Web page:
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New York Test Results for Coronavirus Continue to Show Good Signs

Numbers trending in the right direction despite continued re-opening, with no explanation for one day “glitch” in an otherwise downward trend.

BUFFALO, N.Y. — According to the New York State Department of Health, last Thursday saw an uptick in Erie County, in both the number of positive new cases of COVID-19 (57) and the positivity rate (2.1%) …which just as suddenly drifted back down to the previous average of around 1% in subsequent days.

We contacted the Erie County Department of Health to see if it could offer an explanation.

In an e-mail, department spokesperson Kara Kane wrote: "We are seeing, and we will continue to see fluctuations in recorded new COVID-19 cases."

But Erie county wasn't alone.

On or about that same date, the number of positive new cases, or the positivity rate, was up in several counties across upstate New York, particularly ones with urban centers,

Just like in Erie County, however, the numbers subsided in subsequent days.

Niagara County's Public Health Director Daniel J. Stapleton says with so many variables potentially at play, it would tough to explain the one-day spike.

But he also said it is of no grave concern, especially when 99% of those on average currently being tested don’t have the virus.

“I think you look at trends and I think you look at the trends of maybe a week or so to identify whether something’s changing,” Stapelton remarked during Niagara County’s COVID-19 briefing on Monday.

“Right now, our hospitalization rate (which some health experts count as the most important metric) is tremendous,” said Stapelton.

In fact, it can’t get much better as Niagara County had no COVID-19 hospitalizations as of Monday.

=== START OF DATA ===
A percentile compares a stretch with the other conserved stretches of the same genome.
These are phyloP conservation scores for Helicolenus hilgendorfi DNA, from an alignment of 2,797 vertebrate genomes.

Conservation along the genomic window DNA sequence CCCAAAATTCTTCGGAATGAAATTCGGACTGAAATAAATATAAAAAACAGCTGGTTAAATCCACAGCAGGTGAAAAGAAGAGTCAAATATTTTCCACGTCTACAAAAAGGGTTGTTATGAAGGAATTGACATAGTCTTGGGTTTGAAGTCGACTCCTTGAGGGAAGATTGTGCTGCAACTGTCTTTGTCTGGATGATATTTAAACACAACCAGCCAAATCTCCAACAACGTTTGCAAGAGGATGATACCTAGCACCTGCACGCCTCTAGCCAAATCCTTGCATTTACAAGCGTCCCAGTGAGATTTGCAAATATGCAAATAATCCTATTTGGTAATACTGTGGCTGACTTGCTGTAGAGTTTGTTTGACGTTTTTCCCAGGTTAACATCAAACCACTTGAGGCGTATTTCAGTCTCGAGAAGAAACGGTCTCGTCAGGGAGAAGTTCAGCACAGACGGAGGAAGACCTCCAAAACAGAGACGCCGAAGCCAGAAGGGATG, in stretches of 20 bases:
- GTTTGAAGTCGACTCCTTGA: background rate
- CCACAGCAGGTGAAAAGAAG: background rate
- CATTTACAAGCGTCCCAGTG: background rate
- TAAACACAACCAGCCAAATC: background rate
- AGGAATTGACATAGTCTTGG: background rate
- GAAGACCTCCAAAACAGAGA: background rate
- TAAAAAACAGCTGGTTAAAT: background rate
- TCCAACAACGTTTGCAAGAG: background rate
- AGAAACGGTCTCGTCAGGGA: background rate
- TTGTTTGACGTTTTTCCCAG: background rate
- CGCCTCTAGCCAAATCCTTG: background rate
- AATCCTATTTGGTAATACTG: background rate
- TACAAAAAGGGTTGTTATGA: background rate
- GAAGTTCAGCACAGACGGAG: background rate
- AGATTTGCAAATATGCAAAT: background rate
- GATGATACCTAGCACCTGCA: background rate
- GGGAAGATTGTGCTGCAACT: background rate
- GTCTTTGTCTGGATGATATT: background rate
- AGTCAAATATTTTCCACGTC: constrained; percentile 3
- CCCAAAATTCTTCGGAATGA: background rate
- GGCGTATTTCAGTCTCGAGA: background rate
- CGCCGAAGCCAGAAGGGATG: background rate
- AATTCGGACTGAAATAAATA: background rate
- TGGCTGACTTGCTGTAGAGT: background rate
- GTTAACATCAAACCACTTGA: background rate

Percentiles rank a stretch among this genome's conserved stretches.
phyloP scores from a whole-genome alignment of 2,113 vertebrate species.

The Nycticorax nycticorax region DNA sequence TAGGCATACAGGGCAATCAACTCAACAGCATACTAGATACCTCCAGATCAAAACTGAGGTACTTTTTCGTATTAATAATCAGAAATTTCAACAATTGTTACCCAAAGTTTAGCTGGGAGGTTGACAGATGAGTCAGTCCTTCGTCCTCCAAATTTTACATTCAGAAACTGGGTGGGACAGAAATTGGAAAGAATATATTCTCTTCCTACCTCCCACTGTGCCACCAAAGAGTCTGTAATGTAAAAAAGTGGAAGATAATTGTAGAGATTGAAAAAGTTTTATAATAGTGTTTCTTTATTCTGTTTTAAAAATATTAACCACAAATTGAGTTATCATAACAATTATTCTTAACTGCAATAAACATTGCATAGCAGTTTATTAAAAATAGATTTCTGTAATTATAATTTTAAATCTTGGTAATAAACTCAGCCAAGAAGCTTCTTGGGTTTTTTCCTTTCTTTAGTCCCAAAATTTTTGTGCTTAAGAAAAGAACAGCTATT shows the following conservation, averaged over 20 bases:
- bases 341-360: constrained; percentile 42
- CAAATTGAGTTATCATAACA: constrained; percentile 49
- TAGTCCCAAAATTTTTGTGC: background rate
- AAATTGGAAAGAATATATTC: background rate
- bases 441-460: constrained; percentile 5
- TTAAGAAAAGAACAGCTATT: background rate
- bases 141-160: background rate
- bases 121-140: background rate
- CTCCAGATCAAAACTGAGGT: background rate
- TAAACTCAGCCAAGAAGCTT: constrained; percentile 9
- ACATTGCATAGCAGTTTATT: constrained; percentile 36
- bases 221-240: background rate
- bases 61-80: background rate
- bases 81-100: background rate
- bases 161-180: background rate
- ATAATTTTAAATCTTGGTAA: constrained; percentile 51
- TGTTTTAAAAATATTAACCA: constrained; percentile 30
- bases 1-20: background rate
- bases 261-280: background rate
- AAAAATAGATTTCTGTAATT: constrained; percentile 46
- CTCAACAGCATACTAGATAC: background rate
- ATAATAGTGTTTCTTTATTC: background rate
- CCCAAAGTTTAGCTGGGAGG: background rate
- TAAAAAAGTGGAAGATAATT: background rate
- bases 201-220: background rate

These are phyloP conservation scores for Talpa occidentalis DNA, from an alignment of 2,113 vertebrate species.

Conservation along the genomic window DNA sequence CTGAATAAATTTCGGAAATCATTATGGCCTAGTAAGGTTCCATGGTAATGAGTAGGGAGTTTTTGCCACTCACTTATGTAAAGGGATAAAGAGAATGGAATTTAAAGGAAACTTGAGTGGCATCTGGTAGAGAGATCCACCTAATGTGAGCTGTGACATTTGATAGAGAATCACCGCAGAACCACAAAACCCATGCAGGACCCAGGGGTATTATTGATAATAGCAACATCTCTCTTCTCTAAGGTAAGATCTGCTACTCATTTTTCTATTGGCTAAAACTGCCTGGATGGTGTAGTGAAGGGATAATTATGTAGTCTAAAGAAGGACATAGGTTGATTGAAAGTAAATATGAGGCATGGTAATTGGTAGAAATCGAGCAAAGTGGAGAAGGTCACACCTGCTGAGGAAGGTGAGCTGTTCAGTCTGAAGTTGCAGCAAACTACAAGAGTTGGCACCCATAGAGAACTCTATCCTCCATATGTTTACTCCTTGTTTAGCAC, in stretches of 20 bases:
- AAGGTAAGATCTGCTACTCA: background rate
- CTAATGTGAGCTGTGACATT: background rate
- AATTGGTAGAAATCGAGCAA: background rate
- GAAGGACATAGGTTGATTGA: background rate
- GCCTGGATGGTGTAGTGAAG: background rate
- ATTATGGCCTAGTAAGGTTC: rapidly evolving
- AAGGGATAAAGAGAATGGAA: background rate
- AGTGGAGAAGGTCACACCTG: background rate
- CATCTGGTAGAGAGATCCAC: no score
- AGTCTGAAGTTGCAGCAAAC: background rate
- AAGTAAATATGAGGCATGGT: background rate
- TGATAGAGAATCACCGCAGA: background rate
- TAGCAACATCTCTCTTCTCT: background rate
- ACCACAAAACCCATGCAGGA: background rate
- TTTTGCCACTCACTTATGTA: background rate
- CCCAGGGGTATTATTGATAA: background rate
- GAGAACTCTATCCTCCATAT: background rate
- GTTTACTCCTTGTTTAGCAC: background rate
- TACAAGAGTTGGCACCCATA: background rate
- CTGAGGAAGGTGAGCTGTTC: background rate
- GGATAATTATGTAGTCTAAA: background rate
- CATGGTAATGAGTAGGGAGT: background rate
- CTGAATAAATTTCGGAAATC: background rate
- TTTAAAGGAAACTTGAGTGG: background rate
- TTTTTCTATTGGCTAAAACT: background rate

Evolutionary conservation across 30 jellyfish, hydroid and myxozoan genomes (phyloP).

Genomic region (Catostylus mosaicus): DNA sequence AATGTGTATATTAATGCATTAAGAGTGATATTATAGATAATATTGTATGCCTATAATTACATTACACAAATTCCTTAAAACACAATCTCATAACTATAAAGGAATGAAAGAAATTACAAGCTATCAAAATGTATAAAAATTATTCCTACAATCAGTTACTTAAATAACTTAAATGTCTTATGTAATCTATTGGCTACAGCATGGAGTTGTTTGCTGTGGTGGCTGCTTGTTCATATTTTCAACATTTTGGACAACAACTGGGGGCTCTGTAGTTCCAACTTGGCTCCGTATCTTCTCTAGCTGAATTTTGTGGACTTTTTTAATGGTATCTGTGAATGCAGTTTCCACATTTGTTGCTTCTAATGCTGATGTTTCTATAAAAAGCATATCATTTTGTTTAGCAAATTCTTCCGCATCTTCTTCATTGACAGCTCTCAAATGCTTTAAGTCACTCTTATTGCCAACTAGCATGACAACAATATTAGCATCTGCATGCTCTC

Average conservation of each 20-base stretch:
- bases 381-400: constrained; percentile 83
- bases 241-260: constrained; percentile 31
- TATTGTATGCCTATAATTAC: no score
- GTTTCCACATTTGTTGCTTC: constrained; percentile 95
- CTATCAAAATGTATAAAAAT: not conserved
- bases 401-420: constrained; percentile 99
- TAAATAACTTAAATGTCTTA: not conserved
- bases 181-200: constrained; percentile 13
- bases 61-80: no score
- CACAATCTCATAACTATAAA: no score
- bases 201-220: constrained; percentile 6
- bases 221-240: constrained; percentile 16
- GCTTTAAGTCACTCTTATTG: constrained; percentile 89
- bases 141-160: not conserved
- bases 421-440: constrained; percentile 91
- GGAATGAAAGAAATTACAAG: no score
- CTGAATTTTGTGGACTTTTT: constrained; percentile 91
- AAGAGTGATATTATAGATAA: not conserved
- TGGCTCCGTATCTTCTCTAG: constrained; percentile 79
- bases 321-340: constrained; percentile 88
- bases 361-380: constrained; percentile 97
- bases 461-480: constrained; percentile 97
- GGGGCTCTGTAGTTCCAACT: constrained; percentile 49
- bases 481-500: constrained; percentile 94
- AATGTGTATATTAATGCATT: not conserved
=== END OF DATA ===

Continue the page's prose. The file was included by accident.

In a phone conversation with WGRZ-TV, Stapelton also said the general decrease in positive test results might well be attributed to an important denominator, which has changed over time, in terms of who gets tested.

Early on, when the availability of test kits was limited, tests were reserved only for those who had traveled to a ‘hotspot’, or came in contact with a confirmed case-- and who had symptoms.

Those are all factors which would tend to increase the odds of a positive diagnosis.

With testing opened to any individual who seeks one, people getting tested who aren't ill - or have no reason to think they might be – would tend to yield a lower percentage of positive results.

As a public health official, Stapelton also cited the continued practicing of public health protocols, including social distancing and the wearing of masks in public where social distancing is not attainable, as a driving factor in a reduction in the rate of positive cases.

Meanwhile, Stapelton noted that more than half of the cases which have surfaced in Niagara County since Thursday morning are tied to senior living facilities, where he state requires weekly testing of all staff.

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